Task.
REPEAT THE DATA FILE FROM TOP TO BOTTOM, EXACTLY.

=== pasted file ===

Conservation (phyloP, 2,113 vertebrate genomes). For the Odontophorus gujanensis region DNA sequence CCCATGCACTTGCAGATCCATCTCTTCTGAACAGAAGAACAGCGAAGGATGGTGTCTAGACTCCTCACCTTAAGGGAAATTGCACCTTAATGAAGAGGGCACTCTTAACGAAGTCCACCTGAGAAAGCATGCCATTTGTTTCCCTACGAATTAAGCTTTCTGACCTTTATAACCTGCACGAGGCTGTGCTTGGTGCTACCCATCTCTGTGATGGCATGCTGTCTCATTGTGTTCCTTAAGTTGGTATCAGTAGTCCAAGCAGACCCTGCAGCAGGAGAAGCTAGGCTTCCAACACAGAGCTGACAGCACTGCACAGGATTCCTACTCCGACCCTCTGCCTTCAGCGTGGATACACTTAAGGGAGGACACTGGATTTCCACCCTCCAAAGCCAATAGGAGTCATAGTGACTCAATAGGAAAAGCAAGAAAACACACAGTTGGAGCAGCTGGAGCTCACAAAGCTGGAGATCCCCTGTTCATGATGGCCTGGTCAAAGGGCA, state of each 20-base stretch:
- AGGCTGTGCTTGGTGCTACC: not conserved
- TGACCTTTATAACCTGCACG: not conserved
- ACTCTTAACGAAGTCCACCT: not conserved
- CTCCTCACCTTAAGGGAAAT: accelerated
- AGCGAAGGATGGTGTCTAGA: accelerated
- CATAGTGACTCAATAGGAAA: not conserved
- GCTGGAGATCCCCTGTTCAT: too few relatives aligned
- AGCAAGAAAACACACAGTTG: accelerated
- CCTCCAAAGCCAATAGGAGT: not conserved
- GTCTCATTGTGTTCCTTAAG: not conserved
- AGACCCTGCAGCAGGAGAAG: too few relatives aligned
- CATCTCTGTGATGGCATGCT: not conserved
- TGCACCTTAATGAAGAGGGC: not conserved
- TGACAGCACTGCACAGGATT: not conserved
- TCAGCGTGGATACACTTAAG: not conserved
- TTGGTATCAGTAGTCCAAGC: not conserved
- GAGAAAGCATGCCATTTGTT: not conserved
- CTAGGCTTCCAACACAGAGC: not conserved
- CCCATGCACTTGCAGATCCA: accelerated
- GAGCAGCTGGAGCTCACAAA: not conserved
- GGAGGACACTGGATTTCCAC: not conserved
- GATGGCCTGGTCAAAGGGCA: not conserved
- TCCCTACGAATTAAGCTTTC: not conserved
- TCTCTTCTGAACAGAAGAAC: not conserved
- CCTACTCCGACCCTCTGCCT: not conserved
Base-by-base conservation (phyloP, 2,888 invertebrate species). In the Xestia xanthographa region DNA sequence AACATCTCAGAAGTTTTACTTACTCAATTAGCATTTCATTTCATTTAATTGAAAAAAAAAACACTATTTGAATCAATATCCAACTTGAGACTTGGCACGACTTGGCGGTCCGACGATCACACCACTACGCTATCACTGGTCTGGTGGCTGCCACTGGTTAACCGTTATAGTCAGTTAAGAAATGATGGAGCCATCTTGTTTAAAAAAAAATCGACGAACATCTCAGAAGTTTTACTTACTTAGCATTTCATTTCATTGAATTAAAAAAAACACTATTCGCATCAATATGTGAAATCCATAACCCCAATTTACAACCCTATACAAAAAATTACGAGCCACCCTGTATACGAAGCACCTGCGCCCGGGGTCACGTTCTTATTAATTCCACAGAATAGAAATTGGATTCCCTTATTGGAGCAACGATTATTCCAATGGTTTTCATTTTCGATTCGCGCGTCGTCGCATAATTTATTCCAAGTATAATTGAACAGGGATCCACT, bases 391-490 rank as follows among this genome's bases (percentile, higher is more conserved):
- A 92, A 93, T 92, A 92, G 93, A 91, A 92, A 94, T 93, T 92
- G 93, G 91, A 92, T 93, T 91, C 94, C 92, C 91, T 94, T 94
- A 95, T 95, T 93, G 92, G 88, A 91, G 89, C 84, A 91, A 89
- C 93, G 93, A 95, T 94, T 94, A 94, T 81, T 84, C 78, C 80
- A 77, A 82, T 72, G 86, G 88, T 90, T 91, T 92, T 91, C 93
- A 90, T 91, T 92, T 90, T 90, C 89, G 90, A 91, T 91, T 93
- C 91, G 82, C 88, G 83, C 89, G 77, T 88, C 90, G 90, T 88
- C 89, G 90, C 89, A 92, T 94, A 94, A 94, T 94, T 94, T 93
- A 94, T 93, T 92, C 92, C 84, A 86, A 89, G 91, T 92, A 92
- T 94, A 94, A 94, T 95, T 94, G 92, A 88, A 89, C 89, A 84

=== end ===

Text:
Conservation (phyloP, 2,113 vertebrate genomes). For the Odontophorus gujanensis region DNA sequence CCCATGCACTTGCAGATCCATCTCTTCTGAACAGAAGAACAGCGAAGGATGGTGTCTAGACTCCTCACCTTAAGGGAAATTGCACCTTAATGAAGAGGGCACTCTTAACGAAGTCCACCTGAGAAAGCATGCCATTTGTTTCCCTACGAATTAAGCTTTCTGACCTTTATAACCTGCACGAGGCTGTGCTTGGTGCTACCCATCTCTGTGATGGCATGCTGTCTCATTGTGTTCCTTAAGTTGGTATCAGTAGTCCAAGCAGACCCTGCAGCAGGAGAAGCTAGGCTTCCAACACAGAGCTGACAGCACTGCACAGGATTCCTACTCCGACCCTCTGCCTTCAGCGTGGATACACTTAAGGGAGGACACTGGATTTCCACCCTCCAAAGCCAATAGGAGTCATAGTGACTCAATAGGAAAAGCAAGAAAACACACAGTTGGAGCAGCTGGAGCTCACAAAGCTGGAGATCCCCTGTTCATGATGGCCTGGTCAAAGGGCA, state of each 20-base stretch:
- AGGCTGTGCTTGGTGCTACC: not conserved
- TGACCTTTATAACCTGCACG: not conserved
- ACTCTTAACGAAGTCCACCT: not conserved
- CTCCTCACCTTAAGGGAAAT: accelerated
- AGCGAAGGATGGTGTCTAGA: accelerated
- CATAGTGACTCAATAGGAAA: not conserved
- GCTGGAGATCCCCTGTTCAT: too few relatives aligned
- AGCAAGAAAACACACAGTTG: accelerated
- CCTCCAAAGCCAATAGGAGT: not conserved
- GTCTCATTGTGTTCCTTAAG: not conserved
- AGACCCTGCAGCAGGAGAAG: too few relatives aligned
- CATCTCTGTGATGGCATGCT: not conserved
- TGCACCTTAATGAAGAGGGC: not conserved
- TGACAGCACTGCACAGGATT: not conserved
- TCAGCGTGGATACACTTAAG: not conserved
- TTGGTATCAGTAGTCCAAGC: not conserved
- GAGAAAGCATGCCATTTGTT: not conserved
- CTAGGCTTCCAACACAGAGC: not conserved
- CCCATGCACTTGCAGATCCA: accelerated
- GAGCAGCTGGAGCTCACAAA: not conserved
- GGAGGACACTGGATTTCCAC: not conserved
- GATGGCCTGGTCAAAGGGCA: not conserved
- TCCCTACGAATTAAGCTTTC: not conserved
- TCTCTTCTGAACAGAAGAAC: not conserved
- CCTACTCCGACCCTCTGCCT: not conserved
Base-by-base conservation (phyloP, 2,888 invertebrate species). In the Xestia xanthographa region DNA sequence AACATCTCAGAAGTTTTACTTACTCAATTAGCATTTCATTTCATTTAATTGAAAAAAAAAACACTATTTGAATCAATATCCAACTTGAGACTTGGCACGACTTGGCGGTCCGACGATCACACCACTACGCTATCACTGGTCTGGTGGCTGCCACTGGTTAACCGTTATAGTCAGTTAAGAAATGATGGAGCCATCTTGTTTAAAAAAAAATCGACGAACATCTCAGAAGTTTTACTTACTTAGCATTTCATTTCATTGAATTAAAAAAAACACTATTCGCATCAATATGTGAAATCCATAACCCCAATTTACAACCCTATACAAAAAATTACGAGCCACCCTGTATACGAAGCACCTGCGCCCGGGGTCACGTTCTTATTAATTCCACAGAATAGAAATTGGATTCCCTTATTGGAGCAACGATTATTCCAATGGTTTTCATTTTCGATTCGCGCGTCGTCGCATAATTTATTCCAAGTATAATTGAACAGGGATCCACT, bases 391-490 rank as follows among this genome's bases (percentile, higher is more conserved):
- A 92, A 93, T 92, A 92, G 93, A 91, A 92, A 94, T 93, T 92
- G 93, G 91, A 92, T 93, T 91, C 94, C 92, C 91, T 94, T 94
- A 95, T 95, T 93, G 92, G 88, A 91, G 89, C 84, A 91, A 89
- C 93, G 93, A 95, T 94, T 94, A 94, T 81, T 84, C 78, C 80
- A 77, A 82, T 72, G 86, G 88, T 90, T 91, T 92, T 91, C 93
- A 90, T 91, T 92, T 90, T 90, C 89, G 90, A 91, T 91, T 93
- C 91, G 82, C 88, G 83, C 89, G 77, T 88, C 90, G 90, T 88
- C 89, G 90, C 89, A 92, T 94, A 94, A 94, T 94, T 94, T 93
- A 94, T 93, T 92, C 92, C 84, A 86, A 89, G 91, T 92, A 92
- T 94, A 94, A 94, T 95, T 94, G 92, A 88, A 89, C 89, A 84